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Winning the Award

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Photo Credit: www.mprnews.org

Photo Credit: www.mprnews.org

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The Academy Awards, also known as the Oscars, have been around for a mere 88 years. A small ceremony that once was held in the Hotel Roosevelt in Hollywood is now a 3,401 person event at the Dolby theater, televised in over 100 countries around the world.

Each year the Oscars draws in about 30 million U.S. viewers. Mckinley Chittenden, Class of 2020, stated that “It is a long 3 hour show, but it’s worth it.” This year the Oscars had about 32.9 million U.S. viewers, dropping 4% from last years 34.4 million U.S. viewers. Sam Stanton, Class of 2020, states, “Yeah I watch the Oscars. I watch the Oscars because I love movies and the emotions they convey. I also want people to be congratulated for their achievements.” The main reason for the creation of the Oscars was to do a year recap on the cinemas’ and actors’ achievements.

This year’s Oscars resembled last year’s Miss Universe pageant, with a little mess up. When Faye Dunaway and Warren Beatty, who were celebrating the 50th anniversary of Bonnie and Clyde, presented the winner for Best Picture, something went wrong. When Warren Beatty looked at the card, he showed it to Dunaway to read aloud. On this card the winning title was La La Land; she was almost baffled. This card was actually titled with Actress in a Leading Role.  Sam Stanton, Class of 2020, shares that “obviously the incident was preventable but at the time, Warren Beatty and Faye Dunaway (the presenters) were required to say what was on their card. Even though it was the wrong thing. The Price Water House Coopers staffer (who handed Warren the wrong card) tweeted about Emma Stone just minutes before the mistake. So obviously he was distracted.” After the mishap the directors apologized and brought out the real letter, which said that Moonlight had won.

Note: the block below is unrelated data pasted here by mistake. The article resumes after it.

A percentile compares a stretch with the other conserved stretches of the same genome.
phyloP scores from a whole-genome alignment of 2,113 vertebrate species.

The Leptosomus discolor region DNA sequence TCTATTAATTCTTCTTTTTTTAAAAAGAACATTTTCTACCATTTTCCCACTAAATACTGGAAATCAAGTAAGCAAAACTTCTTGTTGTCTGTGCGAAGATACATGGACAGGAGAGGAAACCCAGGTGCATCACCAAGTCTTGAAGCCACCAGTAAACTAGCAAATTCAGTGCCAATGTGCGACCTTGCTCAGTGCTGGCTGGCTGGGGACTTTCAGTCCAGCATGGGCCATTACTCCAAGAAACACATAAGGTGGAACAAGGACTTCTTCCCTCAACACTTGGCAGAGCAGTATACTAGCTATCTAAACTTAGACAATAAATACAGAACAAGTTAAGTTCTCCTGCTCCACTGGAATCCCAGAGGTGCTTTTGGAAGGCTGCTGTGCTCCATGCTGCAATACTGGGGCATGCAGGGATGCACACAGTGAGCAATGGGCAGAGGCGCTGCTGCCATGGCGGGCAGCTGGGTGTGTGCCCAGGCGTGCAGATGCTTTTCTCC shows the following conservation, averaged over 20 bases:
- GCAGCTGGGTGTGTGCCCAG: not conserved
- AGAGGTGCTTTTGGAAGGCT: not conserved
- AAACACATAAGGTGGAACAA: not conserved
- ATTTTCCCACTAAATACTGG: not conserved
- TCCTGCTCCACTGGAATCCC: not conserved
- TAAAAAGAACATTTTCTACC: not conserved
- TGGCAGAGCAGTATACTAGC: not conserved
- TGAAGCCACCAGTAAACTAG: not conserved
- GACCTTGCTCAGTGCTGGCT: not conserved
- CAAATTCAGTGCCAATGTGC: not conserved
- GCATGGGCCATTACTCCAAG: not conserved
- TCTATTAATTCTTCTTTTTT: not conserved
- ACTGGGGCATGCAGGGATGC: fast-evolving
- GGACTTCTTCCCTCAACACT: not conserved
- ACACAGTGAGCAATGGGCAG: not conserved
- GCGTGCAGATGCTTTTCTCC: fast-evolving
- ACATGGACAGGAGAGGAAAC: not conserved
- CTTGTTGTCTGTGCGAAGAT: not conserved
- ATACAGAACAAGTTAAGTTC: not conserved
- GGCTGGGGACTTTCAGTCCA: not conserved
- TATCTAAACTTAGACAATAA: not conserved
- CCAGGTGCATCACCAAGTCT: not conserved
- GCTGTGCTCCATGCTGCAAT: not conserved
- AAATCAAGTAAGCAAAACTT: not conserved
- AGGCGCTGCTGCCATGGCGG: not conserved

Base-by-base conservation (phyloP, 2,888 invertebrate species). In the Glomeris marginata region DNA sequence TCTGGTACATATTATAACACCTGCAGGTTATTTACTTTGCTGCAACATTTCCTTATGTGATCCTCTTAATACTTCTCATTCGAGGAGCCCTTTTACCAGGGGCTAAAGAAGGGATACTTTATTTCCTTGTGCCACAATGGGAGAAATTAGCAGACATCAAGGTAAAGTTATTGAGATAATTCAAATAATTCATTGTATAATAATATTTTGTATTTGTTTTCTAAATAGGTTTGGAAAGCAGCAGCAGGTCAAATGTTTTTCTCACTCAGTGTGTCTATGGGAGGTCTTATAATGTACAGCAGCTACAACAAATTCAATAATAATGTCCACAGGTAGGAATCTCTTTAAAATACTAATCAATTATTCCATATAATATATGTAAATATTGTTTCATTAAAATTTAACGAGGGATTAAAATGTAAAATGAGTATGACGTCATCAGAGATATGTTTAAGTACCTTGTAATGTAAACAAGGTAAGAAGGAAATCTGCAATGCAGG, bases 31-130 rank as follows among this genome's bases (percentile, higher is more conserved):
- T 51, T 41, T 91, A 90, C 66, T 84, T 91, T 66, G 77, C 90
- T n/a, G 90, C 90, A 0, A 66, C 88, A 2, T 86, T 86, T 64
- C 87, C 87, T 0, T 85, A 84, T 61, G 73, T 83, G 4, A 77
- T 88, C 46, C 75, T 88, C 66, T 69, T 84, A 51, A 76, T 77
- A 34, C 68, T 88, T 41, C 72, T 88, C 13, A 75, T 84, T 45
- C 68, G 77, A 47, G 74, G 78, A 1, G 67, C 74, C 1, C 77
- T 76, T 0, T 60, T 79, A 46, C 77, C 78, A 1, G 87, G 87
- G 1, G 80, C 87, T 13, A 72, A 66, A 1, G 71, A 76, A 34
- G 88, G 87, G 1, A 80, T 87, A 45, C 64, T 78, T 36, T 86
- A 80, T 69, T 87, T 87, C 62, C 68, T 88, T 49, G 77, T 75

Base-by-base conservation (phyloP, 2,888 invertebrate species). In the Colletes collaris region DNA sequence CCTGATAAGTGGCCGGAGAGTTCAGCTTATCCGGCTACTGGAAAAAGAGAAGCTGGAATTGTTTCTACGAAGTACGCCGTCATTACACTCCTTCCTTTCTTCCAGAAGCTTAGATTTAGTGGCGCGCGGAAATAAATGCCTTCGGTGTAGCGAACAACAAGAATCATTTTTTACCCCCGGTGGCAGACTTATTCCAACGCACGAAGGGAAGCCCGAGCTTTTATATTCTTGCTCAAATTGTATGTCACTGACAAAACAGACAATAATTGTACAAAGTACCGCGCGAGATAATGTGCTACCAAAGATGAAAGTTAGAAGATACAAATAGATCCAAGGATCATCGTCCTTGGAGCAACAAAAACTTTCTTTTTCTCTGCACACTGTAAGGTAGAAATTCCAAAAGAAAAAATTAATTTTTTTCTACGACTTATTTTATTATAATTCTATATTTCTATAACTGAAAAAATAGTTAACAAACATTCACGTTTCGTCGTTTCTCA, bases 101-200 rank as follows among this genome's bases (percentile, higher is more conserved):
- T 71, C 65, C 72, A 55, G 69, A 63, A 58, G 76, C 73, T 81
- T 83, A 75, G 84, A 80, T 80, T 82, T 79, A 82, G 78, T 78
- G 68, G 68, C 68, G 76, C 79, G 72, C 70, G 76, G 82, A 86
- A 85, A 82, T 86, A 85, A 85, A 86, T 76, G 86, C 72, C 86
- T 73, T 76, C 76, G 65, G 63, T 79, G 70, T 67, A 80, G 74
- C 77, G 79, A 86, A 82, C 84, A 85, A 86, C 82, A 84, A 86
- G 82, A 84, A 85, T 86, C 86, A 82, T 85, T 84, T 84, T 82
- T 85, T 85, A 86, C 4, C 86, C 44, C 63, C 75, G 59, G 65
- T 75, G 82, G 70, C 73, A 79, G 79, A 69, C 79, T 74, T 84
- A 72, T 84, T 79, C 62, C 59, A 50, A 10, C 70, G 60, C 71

Are the Oscars biased or are they rigged? This is one of the biggest questions that people ask during the Oscar season. Sarah Blais, Class of 2020, answered this question saying, “I don’t think the Oscars are biased. The people who won deserved it and were the majority among the nominees and should be recognized. It is fair how they get the winners.”  This is a very controversial topic because many people believe that the Academy Awards are biased towards people of other races and religions. Sam Stanton, Class of 2020, shared “The 6,200+ people who voted definitely have the potential to be biased on who they vote for… although most of the voters are actors themselves. No, I don’t think that the Oscars are biased. To become eligible to vote in the first place, you have to be nominated by two people who are already Academy Voters in addition to paying $380.00”.

There have always been problems with controversy and technical difficulties with any type of award show. Despite a major snafu, this year the Academy Awards brought entertainment to the 32.9 million American screens watching and joy and suspense to the 3,401 people in the seats.

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